On 23 December 2023, judgment was handed down in Lobov v McGregor  IEHC 724 by Mr Justice Garrett Simons in the High Court of Ireland. The claimant’s application was to restrain the publication of allegedly defamatory statements on Twitter. The court was not satisfied that the statement, namely that the claimant was a “rat,” was inherently defamatory . Furthermore, the context and circumstances in which it was published, notably on Twitter, meant that the hypothetical reasonable reader would not have attributed the meaning described by the claimant; that the claimant is an informer; a person who has betrayed somebody; a person who reveals confidential information; and a person who double crosses  .
The Netherlands’ Minister for Digitalisation has announced that the Dutch data protection authority, Autoriteit Persoonsgegevens, will strengthen supervision of algorithms that process personal data. Under the new regime, the AP will monitor algorithms for transparency, discrimination and arbitrariness, IAPP reports.
Concerns have been raised over a proposal to require notification of third-party access to personal data within New Zealand’s Privacy Act. The country’s Ministry for Children has warned the changes could put children, who have “an expectation of confidentiality,” in danger. The Ministry of Social Development said it regularly shares information regarding safety concerns with the Ministry for Children. It is possible that an obligation to disclose information about that sharing could result in physical harm to individuals. RNZ has more information here.
Independent Ugandan media house Monitor Publications has announced it is appealing to the country’s Supreme Court against a controversial damages ruling for defaming a senior government official over a mega corruption case. Monitor Publications was ordered to pay $120,000 in damages to Pius Bigirimana over a string of articles published from 2012 to 2015. This is believed to be the biggest financial ruling against the media in Uganda. Barron’s has more information here.
A recent federal court ruling demonstrates how easy it is to become subject to a copyright infringement lawsuit because of the background of a photo posted on social media to promote a business, Petersen v. Diesel Power Gear LLC, (S.D.N.Y. Dec. 21, 2022) (2022 WL 17832314). The Social Media Bulletin has more information here.
Amber Heard has withdrawn her appeal against a 2022 jury’s verdict that she had defamed her ex-husband Jonny Depp in an article in which she called herself a victim of abuse. Lawyers for Depp told the BBC she will pay $1m (£820,000) in a settlement of their defamation suit. Ms Heard said the decision was “not an act of concession,” rather she had made the choice to settle “having lost faith in the American legal system”. The BBC, Sky News and Guardian report.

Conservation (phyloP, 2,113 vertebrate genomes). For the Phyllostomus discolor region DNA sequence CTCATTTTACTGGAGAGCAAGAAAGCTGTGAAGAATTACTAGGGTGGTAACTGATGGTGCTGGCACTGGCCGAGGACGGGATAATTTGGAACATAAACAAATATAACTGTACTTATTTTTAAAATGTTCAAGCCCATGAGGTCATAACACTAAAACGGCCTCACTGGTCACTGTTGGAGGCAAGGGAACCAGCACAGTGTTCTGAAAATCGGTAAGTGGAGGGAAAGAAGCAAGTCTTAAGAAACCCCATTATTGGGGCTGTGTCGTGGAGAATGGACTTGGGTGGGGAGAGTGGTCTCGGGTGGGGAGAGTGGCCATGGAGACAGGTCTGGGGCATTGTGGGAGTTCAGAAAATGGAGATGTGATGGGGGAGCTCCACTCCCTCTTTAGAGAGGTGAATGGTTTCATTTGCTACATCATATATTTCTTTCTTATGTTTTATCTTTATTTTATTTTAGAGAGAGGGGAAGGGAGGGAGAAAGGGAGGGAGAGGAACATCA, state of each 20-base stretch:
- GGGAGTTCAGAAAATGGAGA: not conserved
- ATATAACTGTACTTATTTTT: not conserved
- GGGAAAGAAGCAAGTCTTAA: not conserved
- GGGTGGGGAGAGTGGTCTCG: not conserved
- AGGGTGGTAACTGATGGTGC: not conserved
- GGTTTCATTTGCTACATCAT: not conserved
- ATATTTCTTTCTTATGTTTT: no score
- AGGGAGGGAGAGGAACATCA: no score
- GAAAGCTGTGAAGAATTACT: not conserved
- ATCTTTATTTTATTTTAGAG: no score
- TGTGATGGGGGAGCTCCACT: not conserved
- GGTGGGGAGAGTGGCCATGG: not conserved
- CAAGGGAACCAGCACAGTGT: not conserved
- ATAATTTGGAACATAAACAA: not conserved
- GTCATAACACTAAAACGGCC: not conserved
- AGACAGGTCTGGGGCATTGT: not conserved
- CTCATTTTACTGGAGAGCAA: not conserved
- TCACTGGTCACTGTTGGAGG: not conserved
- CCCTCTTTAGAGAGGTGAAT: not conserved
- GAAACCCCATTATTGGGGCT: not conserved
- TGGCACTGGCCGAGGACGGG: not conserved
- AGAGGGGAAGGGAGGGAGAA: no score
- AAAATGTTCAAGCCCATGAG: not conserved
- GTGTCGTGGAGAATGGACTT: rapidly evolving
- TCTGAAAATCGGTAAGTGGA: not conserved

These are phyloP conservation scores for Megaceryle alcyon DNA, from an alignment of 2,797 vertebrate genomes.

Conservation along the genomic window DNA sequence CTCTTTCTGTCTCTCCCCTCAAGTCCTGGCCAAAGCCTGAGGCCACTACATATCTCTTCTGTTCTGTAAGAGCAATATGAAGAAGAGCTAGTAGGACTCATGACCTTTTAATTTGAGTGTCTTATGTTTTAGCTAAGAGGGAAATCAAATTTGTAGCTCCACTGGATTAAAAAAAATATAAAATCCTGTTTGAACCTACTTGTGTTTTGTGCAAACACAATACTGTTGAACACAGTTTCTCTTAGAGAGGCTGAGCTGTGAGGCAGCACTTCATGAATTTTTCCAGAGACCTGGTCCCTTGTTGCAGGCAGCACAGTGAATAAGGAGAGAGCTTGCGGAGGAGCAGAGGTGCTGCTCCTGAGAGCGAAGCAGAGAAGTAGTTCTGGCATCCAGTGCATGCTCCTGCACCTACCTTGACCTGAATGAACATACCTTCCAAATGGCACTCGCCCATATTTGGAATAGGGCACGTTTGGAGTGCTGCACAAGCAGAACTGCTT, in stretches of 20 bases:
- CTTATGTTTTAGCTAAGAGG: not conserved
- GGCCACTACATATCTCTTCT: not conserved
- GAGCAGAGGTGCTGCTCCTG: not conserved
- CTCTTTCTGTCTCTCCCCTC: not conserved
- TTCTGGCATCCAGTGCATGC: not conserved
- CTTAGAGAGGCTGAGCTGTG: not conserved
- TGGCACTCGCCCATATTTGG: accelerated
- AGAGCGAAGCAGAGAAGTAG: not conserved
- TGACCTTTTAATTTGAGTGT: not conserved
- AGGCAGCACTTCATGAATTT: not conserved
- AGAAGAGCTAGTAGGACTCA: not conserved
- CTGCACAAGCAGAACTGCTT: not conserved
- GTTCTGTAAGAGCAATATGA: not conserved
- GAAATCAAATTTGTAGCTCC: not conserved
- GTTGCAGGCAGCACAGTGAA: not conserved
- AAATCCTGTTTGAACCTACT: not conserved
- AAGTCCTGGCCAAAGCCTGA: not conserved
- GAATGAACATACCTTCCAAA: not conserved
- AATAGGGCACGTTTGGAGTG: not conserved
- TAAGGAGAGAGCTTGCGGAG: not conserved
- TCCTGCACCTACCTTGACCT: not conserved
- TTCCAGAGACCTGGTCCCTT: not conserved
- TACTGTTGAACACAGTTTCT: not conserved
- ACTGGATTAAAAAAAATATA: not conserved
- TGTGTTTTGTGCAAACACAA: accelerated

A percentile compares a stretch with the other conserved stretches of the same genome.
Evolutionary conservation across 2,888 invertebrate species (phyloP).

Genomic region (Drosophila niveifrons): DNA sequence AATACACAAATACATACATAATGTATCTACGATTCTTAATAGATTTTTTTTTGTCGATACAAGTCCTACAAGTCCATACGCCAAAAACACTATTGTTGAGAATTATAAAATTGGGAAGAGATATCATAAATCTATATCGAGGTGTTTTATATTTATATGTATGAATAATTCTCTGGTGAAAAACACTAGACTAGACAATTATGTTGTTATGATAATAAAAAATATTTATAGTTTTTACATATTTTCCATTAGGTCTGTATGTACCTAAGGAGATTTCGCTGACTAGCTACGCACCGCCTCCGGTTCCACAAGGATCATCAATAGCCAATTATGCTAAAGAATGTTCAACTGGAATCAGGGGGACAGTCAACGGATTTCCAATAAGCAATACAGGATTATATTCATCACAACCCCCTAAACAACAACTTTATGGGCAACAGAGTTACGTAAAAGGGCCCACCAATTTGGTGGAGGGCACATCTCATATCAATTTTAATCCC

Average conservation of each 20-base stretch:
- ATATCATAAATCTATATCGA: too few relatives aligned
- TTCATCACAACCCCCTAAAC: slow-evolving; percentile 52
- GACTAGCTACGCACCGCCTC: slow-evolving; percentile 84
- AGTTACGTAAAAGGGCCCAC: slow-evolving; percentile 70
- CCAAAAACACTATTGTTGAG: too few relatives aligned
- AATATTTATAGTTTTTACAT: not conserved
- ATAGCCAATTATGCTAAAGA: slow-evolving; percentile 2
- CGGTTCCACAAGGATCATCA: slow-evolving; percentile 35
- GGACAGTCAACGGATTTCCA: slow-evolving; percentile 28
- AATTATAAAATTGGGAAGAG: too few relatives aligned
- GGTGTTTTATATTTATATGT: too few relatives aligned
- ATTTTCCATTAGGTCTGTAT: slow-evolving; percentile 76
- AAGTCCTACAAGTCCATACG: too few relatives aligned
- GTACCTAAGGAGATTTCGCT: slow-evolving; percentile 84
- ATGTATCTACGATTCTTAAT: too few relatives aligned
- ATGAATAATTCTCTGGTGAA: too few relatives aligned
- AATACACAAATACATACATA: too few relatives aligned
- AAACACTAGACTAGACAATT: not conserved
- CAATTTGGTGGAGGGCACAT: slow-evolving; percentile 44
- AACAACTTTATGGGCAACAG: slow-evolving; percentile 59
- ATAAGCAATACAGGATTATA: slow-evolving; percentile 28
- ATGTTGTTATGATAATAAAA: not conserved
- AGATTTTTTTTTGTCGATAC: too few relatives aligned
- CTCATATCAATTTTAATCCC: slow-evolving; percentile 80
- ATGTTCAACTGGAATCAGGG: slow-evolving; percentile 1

Research and Resources
- Lavi, Michal, Sharing ‘Bad Shaming’ on Social Networks (2022), THE LEGAL ASPECTS OF SHAMING: AN ANCIENT SANCTION IN THE MODERN WORLD (Meital Pinto and Guy Seidman eds, Edward Elgar Publishing Ltd), Forthcoming 2023,
- Joshi, Komal, Cyber Crimes Against Women (2022), GLS University
- Khalid, Fatima and Javed, Ali and Ul ain, Qurat and Ilyas, Hafsa and Irtaza, Aun, Dfgnn: An Interpretable and Generalized Graph Neural Network for Deepfakes Detection (2022), University of Engineering and Technology
- Trakman, Leon, The Cost of Free Speech: Is Your Personal Data Safe? (2022), 16(4) ICL Journal
- Antoniuk, Mykola, Does the EU Trademark Regulation offer sufficient space for using reputable trademarks in commercial creative content in a non- infringing manner? (2022), Maastricht University
- Widiatedja, Parikesit and Mishra, Neha, Establishing an Independent Data Protection Authority in Indonesia: A Future-Forward Perspective (2022), International Review of Law, Computers & Technology , Forthcoming
- Li, Chaoqun, The Legal Implications for International Data Transfers in the Outsourcing Contracts Following the CJEU’s Schrems II Decision (2022), Technische Universität Dresden
- Richards, Neil M. and Hartzog, Woodrow and Francis, Jordan, Comments of the Cordell Institute on the Prevalence of Commercial Surveillance and Data Security Practices that Harm Consumers (2022), Comment Submitted by Cordell Institute for Policy in Medicine & Law at Washington University in St. Louis
- Gstrein, Oskar Josef, The Right to be Forgotten in 2022: Luxembourg Judges Keep Surfing the Legislative Void (2022), Verfassungsblog
- Shankar, Srivats, Fourth Amendment Constraints on Automated Surveillance Technology in the Public to Safeguard the Right of an Individual to be ‘Secure in Their Person’ (2022), 18 J. BUS & TECH. L. (Forthcoming 2023)
- Yilma, Kinfe, On Ethiopia’s Digital ID Bill, Data Privacy, Warts and All (2022), Mizan Law Review, Vol. 16, No. 2, Forthcoming
- Prakash G, Aswathy, Escape From The Modern Panopticon: Children’s Right to be Forgotten In The Internet Age (2022), Saveetha school of law; Saveetha University
Next Week in the Courts
On 10 January 2023 Nicklin J will hear an application in the case of Amersi v Leslie.
On 12 January 2023 there will be a directions hearing in the case of Wright v McCormack before Nicklin J.
On 13 January 2023 Murray J will hear CMCs in the cases of Al Sadeq v Dechert LLP and Quzmar v Dechert LLP
Aaronson v Stones, heard 12-15 December 2022 (Julian Knowles J)
Nagi v Santhiramoulesan, heard on 11 July 2022 (Johnson J)
Daedone v BBC, heard on 7 July 2022 (Pepperall J)
Shah v Ahmed, heard on 4 July 2022 (Collins Rice J)
BW Legal Services v Trustpilot A/S, heard 17 and 18 May 2022 (Tipples J)
LCG v OVD, heard on 4 May 2022 (Murray J)
This Round Up was compiled by Colette Allen who is the host of Newscast on Dr Thomas Bennett and Professor Paul Wragg’s The Media Law Podcast (@MediaLawPodcast).